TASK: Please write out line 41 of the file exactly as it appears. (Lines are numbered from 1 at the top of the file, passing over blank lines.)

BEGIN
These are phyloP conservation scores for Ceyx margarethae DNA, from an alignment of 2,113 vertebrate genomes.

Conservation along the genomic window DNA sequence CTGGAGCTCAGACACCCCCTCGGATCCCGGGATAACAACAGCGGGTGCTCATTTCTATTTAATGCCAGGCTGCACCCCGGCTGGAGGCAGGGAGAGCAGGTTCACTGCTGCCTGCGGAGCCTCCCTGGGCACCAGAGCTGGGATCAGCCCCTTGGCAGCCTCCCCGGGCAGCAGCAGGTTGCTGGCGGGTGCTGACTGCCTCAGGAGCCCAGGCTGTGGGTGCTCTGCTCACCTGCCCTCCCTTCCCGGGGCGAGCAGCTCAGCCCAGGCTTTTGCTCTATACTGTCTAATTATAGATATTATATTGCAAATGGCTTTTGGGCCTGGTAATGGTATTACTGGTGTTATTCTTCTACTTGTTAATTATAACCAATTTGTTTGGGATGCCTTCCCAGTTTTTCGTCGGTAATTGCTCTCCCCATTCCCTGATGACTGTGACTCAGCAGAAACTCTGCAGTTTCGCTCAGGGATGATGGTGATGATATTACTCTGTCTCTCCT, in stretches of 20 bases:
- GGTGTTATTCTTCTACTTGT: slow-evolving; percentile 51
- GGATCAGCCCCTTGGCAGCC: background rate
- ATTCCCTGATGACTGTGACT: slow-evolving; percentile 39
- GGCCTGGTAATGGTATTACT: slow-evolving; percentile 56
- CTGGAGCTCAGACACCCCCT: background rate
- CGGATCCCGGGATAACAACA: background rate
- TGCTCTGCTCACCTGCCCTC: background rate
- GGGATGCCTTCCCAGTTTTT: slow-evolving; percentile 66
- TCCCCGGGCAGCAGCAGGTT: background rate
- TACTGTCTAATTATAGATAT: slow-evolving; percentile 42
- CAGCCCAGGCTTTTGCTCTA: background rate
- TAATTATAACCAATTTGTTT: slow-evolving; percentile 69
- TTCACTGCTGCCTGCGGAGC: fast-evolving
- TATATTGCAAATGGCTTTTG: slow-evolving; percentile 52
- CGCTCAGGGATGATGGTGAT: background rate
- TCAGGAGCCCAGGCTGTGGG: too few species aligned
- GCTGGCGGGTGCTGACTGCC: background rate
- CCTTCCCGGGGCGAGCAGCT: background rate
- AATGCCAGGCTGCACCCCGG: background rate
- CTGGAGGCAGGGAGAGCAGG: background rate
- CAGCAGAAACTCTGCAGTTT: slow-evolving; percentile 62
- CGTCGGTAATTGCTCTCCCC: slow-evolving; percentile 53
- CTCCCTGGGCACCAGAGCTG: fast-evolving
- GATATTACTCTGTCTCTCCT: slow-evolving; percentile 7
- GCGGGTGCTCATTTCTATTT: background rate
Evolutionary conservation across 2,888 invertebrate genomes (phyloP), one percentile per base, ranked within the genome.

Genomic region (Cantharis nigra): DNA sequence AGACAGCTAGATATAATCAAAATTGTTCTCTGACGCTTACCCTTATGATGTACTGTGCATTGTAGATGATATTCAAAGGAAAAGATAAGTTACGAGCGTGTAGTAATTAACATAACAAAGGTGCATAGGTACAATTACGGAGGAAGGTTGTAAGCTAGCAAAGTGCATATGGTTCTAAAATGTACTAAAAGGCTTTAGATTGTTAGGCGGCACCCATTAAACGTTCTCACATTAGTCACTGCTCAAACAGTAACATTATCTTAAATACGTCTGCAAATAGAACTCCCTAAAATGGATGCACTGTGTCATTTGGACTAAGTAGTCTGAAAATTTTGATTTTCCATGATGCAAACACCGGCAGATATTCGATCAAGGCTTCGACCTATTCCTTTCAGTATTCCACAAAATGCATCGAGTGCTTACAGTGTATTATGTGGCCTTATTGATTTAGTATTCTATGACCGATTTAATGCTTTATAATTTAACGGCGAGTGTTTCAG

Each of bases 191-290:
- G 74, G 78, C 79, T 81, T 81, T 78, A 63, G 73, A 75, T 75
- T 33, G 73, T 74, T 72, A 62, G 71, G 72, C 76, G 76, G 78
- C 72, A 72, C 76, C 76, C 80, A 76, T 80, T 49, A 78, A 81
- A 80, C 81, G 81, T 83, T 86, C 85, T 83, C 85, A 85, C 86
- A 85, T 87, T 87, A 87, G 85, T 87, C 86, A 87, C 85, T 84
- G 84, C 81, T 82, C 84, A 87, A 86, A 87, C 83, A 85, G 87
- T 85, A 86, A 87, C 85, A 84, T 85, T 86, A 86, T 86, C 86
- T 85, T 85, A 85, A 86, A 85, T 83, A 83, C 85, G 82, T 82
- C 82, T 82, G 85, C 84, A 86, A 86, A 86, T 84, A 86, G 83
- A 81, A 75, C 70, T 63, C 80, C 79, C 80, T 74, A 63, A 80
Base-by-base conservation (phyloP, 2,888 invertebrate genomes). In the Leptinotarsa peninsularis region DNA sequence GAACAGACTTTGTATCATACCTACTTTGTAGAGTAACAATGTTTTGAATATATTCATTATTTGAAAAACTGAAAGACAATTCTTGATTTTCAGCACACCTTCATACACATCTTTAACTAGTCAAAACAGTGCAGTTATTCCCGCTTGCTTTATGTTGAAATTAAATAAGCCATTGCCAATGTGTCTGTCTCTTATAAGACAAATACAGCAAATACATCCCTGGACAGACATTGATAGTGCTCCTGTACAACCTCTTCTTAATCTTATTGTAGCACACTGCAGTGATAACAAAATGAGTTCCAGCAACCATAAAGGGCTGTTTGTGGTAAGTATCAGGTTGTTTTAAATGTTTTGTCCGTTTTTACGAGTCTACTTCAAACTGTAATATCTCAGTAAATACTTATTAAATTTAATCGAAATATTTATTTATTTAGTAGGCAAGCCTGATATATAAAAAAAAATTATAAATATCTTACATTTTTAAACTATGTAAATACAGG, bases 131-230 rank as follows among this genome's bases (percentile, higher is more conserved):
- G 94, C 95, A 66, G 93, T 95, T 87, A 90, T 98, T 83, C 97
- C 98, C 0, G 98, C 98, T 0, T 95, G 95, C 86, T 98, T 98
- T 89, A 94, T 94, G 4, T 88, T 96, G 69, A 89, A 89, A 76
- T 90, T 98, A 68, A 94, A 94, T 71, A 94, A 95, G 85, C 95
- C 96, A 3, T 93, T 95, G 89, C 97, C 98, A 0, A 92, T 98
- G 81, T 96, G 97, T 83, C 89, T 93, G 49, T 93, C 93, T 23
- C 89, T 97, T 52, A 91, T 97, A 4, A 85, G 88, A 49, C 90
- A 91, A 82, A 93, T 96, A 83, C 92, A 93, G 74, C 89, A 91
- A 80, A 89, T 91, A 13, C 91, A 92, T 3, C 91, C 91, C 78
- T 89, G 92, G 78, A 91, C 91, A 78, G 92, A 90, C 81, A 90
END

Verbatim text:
Base-by-base conservation (phyloP, 2,888 invertebrate genomes). In the Leptinotarsa peninsularis region DNA sequence GAACAGACTTTGTATCATACCTACTTTGTAGAGTAACAATGTTTTGAATATATTCATTATTTGAAAAACTGAAAGACAATTCTTGATTTTCAGCACACCTTCATACACATCTTTAACTAGTCAAAACAGTGCAGTTATTCCCGCTTGCTTTATGTTGAAATTAAATAAGCCATTGCCAATGTGTCTGTCTCTTATAAGACAAATACAGCAAATACATCCCTGGACAGACATTGATAGTGCTCCTGTACAACCTCTTCTTAATCTTATTGTAGCACACTGCAGTGATAACAAAATGAGTTCCAGCAACCATAAAGGGCTGTTTGTGGTAAGTATCAGGTTGTTTTAAATGTTTTGTCCGTTTTTACGAGTCTACTTCAAACTGTAATATCTCAGTAAATACTTATTAAATTTAATCGAAATATTTATTTATTTAGTAGGCAAGCCTGATATATAAAAAAAAATTATAAATATCTTACATTTTTAAACTATGTAAATACAGG, bases 131-230 rank as follows among this genome's bases (percentile, higher is more conserved):